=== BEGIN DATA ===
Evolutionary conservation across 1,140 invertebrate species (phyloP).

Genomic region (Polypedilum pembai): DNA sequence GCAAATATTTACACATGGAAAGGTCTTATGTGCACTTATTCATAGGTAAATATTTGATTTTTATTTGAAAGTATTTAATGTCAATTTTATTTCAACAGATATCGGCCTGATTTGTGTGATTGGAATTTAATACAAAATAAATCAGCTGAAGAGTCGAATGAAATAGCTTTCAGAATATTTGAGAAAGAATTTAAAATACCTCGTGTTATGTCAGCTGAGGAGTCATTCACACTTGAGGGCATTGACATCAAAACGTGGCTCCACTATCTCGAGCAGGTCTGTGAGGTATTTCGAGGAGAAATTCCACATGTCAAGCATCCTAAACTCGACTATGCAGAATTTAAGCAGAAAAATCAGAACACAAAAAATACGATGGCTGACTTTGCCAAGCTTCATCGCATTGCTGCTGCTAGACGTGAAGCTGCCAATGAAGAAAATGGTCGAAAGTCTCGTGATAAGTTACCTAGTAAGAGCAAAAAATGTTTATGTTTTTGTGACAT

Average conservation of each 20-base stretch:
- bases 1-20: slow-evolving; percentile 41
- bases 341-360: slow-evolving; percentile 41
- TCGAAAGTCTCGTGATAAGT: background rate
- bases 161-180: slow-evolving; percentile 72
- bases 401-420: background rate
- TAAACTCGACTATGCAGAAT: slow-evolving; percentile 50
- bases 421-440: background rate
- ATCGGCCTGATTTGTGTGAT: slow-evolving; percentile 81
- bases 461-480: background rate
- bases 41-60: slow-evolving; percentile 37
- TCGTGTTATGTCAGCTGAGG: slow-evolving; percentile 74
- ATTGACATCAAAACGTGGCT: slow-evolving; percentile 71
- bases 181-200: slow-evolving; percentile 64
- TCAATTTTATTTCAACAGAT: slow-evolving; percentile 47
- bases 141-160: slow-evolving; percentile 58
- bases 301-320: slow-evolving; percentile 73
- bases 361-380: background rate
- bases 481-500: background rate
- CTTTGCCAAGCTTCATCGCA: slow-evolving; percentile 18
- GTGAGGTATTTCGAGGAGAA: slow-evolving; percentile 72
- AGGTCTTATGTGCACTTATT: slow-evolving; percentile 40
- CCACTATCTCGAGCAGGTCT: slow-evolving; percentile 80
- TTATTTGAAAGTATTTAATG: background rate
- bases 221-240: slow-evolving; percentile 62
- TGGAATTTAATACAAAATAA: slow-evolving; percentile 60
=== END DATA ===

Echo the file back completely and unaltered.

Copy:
Evolutionary conservation across 1,140 invertebrate species (phyloP).

Genomic region (Polypedilum pembai): DNA sequence GCAAATATTTACACATGGAAAGGTCTTATGTGCACTTATTCATAGGTAAATATTTGATTTTTATTTGAAAGTATTTAATGTCAATTTTATTTCAACAGATATCGGCCTGATTTGTGTGATTGGAATTTAATACAAAATAAATCAGCTGAAGAGTCGAATGAAATAGCTTTCAGAATATTTGAGAAAGAATTTAAAATACCTCGTGTTATGTCAGCTGAGGAGTCATTCACACTTGAGGGCATTGACATCAAAACGTGGCTCCACTATCTCGAGCAGGTCTGTGAGGTATTTCGAGGAGAAATTCCACATGTCAAGCATCCTAAACTCGACTATGCAGAATTTAAGCAGAAAAATCAGAACACAAAAAATACGATGGCTGACTTTGCCAAGCTTCATCGCATTGCTGCTGCTAGACGTGAAGCTGCCAATGAAGAAAATGGTCGAAAGTCTCGTGATAAGTTACCTAGTAAGAGCAAAAAATGTTTATGTTTTTGTGACAT

Average conservation of each 20-base stretch:
- bases 1-20: slow-evolving; percentile 41
- bases 341-360: slow-evolving; percentile 41
- TCGAAAGTCTCGTGATAAGT: background rate
- bases 161-180: slow-evolving; percentile 72
- bases 401-420: background rate
- TAAACTCGACTATGCAGAAT: slow-evolving; percentile 50
- bases 421-440: background rate
- ATCGGCCTGATTTGTGTGAT: slow-evolving; percentile 81
- bases 461-480: background rate
- bases 41-60: slow-evolving; percentile 37
- TCGTGTTATGTCAGCTGAGG: slow-evolving; percentile 74
- ATTGACATCAAAACGTGGCT: slow-evolving; percentile 71
- bases 181-200: slow-evolving; percentile 64
- TCAATTTTATTTCAACAGAT: slow-evolving; percentile 47
- bases 141-160: slow-evolving; percentile 58
- bases 301-320: slow-evolving; percentile 73
- bases 361-380: background rate
- bases 481-500: background rate
- CTTTGCCAAGCTTCATCGCA: slow-evolving; percentile 18
- GTGAGGTATTTCGAGGAGAA: slow-evolving; percentile 72
- AGGTCTTATGTGCACTTATT: slow-evolving; percentile 40
- CCACTATCTCGAGCAGGTCT: slow-evolving; percentile 80
- TTATTTGAAAGTATTTAATG: background rate
- bases 221-240: slow-evolving; percentile 62
- TGGAATTTAATACAAAATAA: slow-evolving; percentile 60